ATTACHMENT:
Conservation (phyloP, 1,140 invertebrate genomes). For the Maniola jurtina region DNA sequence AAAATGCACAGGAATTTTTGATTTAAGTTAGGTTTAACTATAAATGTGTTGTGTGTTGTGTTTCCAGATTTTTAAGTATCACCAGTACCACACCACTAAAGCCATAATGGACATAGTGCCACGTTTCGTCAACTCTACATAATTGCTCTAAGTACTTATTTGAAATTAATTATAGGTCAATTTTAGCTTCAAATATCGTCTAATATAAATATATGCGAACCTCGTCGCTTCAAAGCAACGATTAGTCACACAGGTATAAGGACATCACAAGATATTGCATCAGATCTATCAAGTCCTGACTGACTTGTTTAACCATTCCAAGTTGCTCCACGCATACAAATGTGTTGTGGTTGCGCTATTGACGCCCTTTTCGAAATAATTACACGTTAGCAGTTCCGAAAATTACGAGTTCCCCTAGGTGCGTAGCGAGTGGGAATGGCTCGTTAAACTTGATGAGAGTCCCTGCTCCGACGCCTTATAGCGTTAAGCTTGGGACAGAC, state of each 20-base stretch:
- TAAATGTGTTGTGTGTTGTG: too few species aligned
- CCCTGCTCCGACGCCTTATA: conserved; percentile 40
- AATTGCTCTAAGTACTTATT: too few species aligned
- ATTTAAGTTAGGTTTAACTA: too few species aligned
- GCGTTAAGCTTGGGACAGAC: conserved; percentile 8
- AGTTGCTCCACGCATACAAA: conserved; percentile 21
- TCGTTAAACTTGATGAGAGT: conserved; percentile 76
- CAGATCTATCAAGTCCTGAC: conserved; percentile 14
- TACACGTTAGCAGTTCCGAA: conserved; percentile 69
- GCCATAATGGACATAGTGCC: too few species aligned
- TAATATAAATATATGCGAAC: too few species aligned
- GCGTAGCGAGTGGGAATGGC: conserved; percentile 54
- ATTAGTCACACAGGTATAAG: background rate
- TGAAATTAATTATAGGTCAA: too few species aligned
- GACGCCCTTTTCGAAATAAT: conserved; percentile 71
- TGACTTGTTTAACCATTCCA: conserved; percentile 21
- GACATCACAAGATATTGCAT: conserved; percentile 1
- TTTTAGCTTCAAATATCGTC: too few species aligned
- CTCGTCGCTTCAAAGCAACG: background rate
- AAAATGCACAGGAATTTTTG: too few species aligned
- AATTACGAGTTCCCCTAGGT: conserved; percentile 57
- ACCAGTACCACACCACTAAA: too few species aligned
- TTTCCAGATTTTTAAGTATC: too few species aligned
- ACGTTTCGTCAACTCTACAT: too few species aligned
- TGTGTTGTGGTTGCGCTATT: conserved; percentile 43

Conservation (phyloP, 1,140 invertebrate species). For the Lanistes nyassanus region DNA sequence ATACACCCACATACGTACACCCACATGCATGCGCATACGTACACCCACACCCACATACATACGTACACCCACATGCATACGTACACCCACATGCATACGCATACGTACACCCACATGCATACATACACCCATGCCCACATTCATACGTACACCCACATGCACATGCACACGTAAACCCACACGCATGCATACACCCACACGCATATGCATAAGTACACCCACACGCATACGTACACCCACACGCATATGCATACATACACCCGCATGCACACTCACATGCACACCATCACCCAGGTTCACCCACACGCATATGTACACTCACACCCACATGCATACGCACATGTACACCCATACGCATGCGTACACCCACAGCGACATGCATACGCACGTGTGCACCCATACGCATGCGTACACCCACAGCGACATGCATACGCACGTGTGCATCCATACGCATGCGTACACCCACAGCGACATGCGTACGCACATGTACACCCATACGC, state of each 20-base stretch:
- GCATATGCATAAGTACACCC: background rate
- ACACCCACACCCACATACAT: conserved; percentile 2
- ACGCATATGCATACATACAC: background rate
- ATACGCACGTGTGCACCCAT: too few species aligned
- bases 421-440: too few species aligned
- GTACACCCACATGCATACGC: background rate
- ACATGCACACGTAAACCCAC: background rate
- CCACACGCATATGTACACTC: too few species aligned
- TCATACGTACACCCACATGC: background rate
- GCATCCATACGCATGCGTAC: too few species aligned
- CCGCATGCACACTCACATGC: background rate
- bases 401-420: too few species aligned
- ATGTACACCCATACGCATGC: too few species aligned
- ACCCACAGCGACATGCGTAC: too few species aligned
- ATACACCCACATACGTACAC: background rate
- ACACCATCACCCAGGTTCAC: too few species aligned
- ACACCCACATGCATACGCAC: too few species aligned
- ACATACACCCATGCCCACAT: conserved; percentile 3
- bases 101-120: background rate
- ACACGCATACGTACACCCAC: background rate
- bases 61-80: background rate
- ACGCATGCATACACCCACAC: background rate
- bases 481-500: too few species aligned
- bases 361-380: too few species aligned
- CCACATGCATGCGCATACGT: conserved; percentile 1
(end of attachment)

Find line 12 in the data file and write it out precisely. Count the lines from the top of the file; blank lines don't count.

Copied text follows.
- TAATATAAATATATGCGAAC: too few species aligned